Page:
CBP Arrests Philadelphia Man on Bensalem Drug Charges
PHILADELPHIA – U.S. Customs and Border Protection (CBP) officers arrested a Philadelphia man on Bensalem, Pa., narcotics charges at Philadelphia International Airport (PHL) on Friday.
CBP officers arrested Aaron Wayne Keen, 20, after he deplaned from Freeport, Bahamas. CBP’s Preclearance Station in Freeport notified Philadelphia CBP officers of Keen’s arrival and his outstanding arrest warrant. The Bensalem charges were for manufacture, delivery, or possession with intent to manufacture or deliver dangerous drugs.
CBP officers verified Keen’s identity as the subject of the warrant, and confirmed with Bensalem Police that the warrant remained active. CBP officers then turned Keen over to Bensalem Police officers.
“As the nation’s border security agency, Customs and Border Protection sometimes encounters travelers with outstanding arrest warrants and works to return them to the jurisdiction of their criminal charges,” said Margaret Braunstein, CBP Port Director for the Area Port of Philadelphia. “This warrant arrest is an example of CBP’s collaboration with our law enforcement partners to protect victims’ rights, return fugitives to justice, and to help keep our communities safe.”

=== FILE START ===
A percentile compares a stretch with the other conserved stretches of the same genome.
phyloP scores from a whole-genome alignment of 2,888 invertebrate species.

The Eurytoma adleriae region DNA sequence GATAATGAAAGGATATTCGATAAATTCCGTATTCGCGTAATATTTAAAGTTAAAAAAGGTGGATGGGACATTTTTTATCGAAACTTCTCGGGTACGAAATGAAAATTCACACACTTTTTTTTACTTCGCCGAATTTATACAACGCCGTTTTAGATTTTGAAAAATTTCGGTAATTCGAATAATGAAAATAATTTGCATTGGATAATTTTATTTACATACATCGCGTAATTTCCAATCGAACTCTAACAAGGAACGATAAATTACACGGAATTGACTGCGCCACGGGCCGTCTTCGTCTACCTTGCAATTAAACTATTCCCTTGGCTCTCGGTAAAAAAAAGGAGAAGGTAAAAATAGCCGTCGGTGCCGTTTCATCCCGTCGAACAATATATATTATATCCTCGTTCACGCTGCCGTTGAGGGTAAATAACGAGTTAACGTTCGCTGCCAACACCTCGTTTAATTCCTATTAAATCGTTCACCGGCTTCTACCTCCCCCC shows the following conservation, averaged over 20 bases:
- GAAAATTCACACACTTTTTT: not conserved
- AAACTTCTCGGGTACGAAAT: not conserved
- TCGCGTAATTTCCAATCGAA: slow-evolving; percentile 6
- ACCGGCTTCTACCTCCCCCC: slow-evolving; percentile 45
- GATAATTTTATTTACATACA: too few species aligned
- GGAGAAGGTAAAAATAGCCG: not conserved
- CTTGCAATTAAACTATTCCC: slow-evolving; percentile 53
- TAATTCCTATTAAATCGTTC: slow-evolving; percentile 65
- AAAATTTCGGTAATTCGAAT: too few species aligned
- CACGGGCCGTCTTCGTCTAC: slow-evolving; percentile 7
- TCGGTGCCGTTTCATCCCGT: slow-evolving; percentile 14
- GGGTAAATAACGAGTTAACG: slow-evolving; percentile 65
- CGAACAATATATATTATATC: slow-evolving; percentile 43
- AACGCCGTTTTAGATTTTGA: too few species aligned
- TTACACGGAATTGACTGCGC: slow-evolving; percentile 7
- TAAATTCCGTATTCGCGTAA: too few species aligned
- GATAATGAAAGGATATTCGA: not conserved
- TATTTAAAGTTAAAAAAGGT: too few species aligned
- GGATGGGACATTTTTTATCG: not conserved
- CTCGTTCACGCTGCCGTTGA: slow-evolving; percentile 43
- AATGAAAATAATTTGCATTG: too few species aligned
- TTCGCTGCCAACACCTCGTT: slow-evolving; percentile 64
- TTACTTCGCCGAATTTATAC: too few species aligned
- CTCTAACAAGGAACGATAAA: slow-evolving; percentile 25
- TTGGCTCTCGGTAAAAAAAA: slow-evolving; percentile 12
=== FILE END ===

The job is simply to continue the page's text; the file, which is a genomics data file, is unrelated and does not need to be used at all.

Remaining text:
CBP officers examine passenger manifests on arriving international flights before those flights land. On average, CBP officers arrest 23 wanted persons every day at air, land and sea ports of entry across the United States.
CBP routinely conducts inspection operations on arriving and departing international flights and intercepts narcotics, weapons, currency, prohibited agriculture products, and other illicit items. View CBP Snapshot to learn some of what CBP achieves ‘On a Typical Day.’
Travelers are encouraged to visit CBP’s Travel section to learn rules, tips and advice to help quickly complete their CBP international arrivals inspection. Learn more about how CBP secures our nation's borders at www.CBP.gov.
Criminal charges are merely allegations. Defendants are presumed innocent until and unless proven guilty in a court of law.